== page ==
Diabetic retinopathy is damage to the back of the eye (retina) caused by complications of diabetes, which can eventually lead to blindness. Diabetic retinopathy can develop in anyone who has type 1 diabetes or type 2 diabetes. The longer you have diabetes and the less controlled your blood sugar is, the more likely you are to develop diabetic retinopathy.
Symptoms of Diabetic Retinopathy
As the condition progresses, diabetic retinopathy symptoms may include:
- Spots or dark strings floating in your vision (floaters)
- Blurred vision
- Fluctuating vision
- Dark or empty areas in your vision
- Vision loss
- Difficulty with color perception
Diabetic retinopathy usually affects both eyes.
This type of diabetic retinopathy is called nonproliferative diabetic retinopathy (NPDR). It’s called that because at this point, new blood vessels aren’t growing (proliferating). NPDR can be described as mild, moderate or severe. When you have NPDR, the walls of the blood vessels in your retina weaken. Tiny bulges called microaneurysms protrude from the vessel walls, sometimes leaking or oozing fluid and blood into the retina. As the condition progresses, the smaller vessels may close and the larger retinal vessels may begin to dilate and become irregular in diameter. Nerve fibers in the retina may begin to swell. Sometimes the central part of the retina (the macula) begins to swell, too. This is known as macular edema.
Proliferative diabetic retinopathy (PDR) is the most severe type of diabetic retinopathy. It’s called proliferative because at this stage, new blood vessels begin to grow in the retina. These new blood vessels are abnormal. They may grow or leak into the clear, jelly-like substance that fills the center of your eye (vitreous). Eventually, scar tissue stimulated by the growth of new blood vessels may cause the retina to detach from the back of your eye. If the new blood vessels interfere with the normal flow of fluid out of the eye, pressure may build up in the eyeball, causing glaucoma. This can damage the nerve that carries images from your eye to your brain (optic nerve).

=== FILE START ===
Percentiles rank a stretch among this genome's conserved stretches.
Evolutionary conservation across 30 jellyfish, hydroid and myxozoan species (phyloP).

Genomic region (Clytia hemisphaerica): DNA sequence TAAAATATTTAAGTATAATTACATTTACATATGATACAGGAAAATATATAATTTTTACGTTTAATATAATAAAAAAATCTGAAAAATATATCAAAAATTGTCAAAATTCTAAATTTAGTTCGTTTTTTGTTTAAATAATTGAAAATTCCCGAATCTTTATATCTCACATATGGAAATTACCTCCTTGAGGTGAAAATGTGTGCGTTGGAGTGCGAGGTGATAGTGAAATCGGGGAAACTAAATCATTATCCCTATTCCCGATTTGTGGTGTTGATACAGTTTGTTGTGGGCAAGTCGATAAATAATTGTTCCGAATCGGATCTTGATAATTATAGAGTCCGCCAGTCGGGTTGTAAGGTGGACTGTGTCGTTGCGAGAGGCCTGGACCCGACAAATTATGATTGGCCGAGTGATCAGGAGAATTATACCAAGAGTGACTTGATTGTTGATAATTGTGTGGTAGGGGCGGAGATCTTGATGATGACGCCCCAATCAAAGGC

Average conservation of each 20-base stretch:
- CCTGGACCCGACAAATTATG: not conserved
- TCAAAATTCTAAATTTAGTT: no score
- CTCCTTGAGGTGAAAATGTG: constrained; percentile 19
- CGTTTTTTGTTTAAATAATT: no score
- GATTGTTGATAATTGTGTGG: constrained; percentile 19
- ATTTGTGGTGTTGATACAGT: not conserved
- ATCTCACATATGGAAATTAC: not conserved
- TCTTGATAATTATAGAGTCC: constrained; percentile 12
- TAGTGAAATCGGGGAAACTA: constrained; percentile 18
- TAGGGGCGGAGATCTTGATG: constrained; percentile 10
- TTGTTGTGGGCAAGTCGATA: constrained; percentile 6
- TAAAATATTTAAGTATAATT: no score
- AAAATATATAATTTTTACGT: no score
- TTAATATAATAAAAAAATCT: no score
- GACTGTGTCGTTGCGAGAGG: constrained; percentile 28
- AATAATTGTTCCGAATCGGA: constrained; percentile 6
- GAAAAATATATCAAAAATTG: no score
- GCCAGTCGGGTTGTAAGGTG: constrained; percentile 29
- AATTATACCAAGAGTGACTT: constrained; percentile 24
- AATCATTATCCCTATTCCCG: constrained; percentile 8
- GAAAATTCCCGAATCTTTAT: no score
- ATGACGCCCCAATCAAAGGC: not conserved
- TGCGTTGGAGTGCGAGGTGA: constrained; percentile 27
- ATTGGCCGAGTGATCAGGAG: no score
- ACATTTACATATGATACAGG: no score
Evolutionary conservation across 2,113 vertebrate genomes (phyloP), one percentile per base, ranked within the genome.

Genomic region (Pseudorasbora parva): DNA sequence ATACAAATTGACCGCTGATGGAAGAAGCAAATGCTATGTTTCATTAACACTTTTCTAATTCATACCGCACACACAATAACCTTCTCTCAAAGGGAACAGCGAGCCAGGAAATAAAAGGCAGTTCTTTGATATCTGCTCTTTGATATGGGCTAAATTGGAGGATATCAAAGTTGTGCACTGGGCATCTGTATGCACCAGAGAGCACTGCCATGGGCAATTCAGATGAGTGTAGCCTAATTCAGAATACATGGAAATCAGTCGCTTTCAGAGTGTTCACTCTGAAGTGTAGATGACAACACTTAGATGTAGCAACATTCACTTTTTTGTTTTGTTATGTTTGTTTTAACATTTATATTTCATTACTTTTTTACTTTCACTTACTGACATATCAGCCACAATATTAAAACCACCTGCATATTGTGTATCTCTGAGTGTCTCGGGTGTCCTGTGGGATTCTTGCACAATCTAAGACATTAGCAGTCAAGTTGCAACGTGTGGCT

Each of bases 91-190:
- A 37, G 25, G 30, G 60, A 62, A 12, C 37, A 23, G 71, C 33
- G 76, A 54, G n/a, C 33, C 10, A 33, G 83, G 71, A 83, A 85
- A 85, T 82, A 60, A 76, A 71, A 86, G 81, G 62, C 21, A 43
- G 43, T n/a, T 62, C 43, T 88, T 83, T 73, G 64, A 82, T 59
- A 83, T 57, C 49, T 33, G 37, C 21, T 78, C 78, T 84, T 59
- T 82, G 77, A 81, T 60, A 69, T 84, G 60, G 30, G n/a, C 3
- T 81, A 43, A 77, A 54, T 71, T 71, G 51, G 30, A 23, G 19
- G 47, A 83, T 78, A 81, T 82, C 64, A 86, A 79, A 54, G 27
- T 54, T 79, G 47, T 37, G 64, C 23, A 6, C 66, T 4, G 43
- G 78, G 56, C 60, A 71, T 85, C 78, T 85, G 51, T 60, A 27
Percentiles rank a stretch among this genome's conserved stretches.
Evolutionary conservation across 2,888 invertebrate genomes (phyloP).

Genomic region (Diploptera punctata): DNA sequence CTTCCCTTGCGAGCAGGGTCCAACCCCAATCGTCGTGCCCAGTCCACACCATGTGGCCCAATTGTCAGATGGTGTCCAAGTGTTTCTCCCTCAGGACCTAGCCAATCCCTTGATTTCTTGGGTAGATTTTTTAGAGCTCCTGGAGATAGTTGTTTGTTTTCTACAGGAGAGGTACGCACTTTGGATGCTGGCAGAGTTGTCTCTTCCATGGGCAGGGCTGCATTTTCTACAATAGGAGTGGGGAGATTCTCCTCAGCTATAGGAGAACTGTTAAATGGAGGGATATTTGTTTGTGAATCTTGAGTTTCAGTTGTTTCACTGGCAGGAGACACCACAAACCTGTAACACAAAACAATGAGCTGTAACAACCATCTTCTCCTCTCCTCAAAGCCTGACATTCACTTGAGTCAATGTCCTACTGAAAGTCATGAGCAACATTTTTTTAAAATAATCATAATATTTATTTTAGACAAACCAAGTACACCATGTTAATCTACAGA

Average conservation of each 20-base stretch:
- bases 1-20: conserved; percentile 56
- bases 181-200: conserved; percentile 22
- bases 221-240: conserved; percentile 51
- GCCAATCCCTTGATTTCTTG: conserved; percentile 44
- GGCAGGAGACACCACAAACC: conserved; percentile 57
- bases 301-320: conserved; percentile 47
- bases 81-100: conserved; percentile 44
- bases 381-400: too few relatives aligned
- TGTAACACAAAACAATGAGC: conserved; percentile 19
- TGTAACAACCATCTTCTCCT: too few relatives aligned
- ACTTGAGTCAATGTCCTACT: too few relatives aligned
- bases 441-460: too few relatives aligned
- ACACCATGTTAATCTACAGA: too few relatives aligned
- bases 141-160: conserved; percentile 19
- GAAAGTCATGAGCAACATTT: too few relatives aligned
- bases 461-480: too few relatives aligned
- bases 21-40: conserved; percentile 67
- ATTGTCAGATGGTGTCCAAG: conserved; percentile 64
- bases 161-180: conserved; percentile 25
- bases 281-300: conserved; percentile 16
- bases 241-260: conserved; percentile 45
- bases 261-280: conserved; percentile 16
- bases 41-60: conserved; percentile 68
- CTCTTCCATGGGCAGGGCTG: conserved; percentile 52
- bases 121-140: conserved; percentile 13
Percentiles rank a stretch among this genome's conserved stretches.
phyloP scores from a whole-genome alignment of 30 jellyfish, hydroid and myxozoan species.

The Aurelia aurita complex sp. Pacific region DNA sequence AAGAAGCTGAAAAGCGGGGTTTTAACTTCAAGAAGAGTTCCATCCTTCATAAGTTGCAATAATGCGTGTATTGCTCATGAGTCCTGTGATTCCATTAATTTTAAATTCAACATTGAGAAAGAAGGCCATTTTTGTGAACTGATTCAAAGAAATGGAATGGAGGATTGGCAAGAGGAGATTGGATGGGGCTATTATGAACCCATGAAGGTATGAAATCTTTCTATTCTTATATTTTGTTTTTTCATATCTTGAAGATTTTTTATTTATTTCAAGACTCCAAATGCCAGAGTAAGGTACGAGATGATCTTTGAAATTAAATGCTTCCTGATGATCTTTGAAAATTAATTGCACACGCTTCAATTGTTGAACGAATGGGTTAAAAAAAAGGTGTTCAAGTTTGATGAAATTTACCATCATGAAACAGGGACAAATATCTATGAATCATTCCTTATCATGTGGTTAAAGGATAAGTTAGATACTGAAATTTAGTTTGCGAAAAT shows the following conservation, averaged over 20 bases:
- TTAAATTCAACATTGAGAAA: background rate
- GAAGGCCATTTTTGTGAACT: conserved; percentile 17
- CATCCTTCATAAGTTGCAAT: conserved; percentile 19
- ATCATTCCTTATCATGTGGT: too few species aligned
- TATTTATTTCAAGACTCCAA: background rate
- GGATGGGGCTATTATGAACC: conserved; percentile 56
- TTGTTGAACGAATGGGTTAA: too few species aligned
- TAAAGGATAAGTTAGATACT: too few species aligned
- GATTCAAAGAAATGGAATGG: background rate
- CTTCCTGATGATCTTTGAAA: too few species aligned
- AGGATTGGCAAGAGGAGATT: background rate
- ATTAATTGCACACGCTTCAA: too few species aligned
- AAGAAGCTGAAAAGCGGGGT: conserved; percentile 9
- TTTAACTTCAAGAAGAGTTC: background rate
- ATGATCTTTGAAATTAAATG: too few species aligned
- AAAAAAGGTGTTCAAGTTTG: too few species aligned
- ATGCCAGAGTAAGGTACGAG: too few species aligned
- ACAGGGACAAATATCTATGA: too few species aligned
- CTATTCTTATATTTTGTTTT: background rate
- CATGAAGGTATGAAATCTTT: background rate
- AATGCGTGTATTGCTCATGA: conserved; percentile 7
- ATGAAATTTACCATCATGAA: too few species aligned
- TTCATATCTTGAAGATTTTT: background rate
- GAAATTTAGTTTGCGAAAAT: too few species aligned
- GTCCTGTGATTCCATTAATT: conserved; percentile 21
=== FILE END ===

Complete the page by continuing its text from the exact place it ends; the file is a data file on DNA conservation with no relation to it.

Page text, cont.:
Complications can lead to serious vision problems including:
Tests and Diagnosis
Diabetic retinopathy is best diagnosed with a dilated eye exam. For this exam, your eye doctor will place drops in your eyes that make your pupils open widely. This allows your doctor to get a better view inside your eye. The drops may cause your close vision to be blurry until they wear off several hours later.
During the exam, your eye doctor will look for:
- Presence or absence of a cataract
- Abnormal blood vessels
- Swelling, blood or fatty deposits in the retina
- Growth of new blood vessels and scar tissue
- Bleeding in the clear, jelly-like substance that fills the center of the eye (vitreous)
- Retinal detachment
- Abnormalities in your optic nerve
In addition, your eye doctor may:
- Test your vision
- Measure your eye pressure to test for glaucoma.
As part of the eye exam, your doctor may do a retinal photography test called fluorescein angiography. First, your doctor will dilate your pupils and take pictures of the inside of your eyes. Then your doctor will inject a special dye into your arm. More pictures will be taken as the dye circulates through your eyes. Your doctor can use the images to pinpoint blood vessels that are closed, broken down or leaking fluid.
Optical coherence tomography
Your eye doctor may request an optical coherence tomography (OCT) exam. This imaging test provides cross-sectional images of the retina that show the thickness of the retina, which will help determine whether fluid has leaked into retinal tissue. Later, OCT exams can be used to monitor how treatment is working.
Treatment depends largely on the type of diabetic retinopathy you have. Your treatment will also be affected by how severe your retinopathy is, and how it has responded to previous treatments.
Early diabetic retinopathy
If you have nonproliferative diabetic retinopathy (NPDR), you may not need treatment right away. However, your eye doctor will closely monitor your eyes to determine if you need treatment.
It may also be helpful to work with your diabetes doctor (endocrinologist) to find out if there are any additional steps you can take to improve your diabetes management. The good news is that when diabetic retinopathy is in the mild or moderate stage, good blood sugar control can usually slow the progression of diabetic retinopathy.
Advanced diabetic retinopathy
If you have proliferative diabetic retinopathy, you’ll need prompt surgical treatment. Sometimes surgery is also recommended for severe nonproliferative diabetic retinopathy. Depending on the specific problems with your retina, options may include:
Surgery often slows or stops the progression of diabetic retinopathy, but it’s not a cure. Because diabetes is a lifelong condition, future retinal damage and loss of vision are possible. Even after treatment for diabetic retinopathy, you’ll need regular eye exams. At some point, additional treatment may be recommended.
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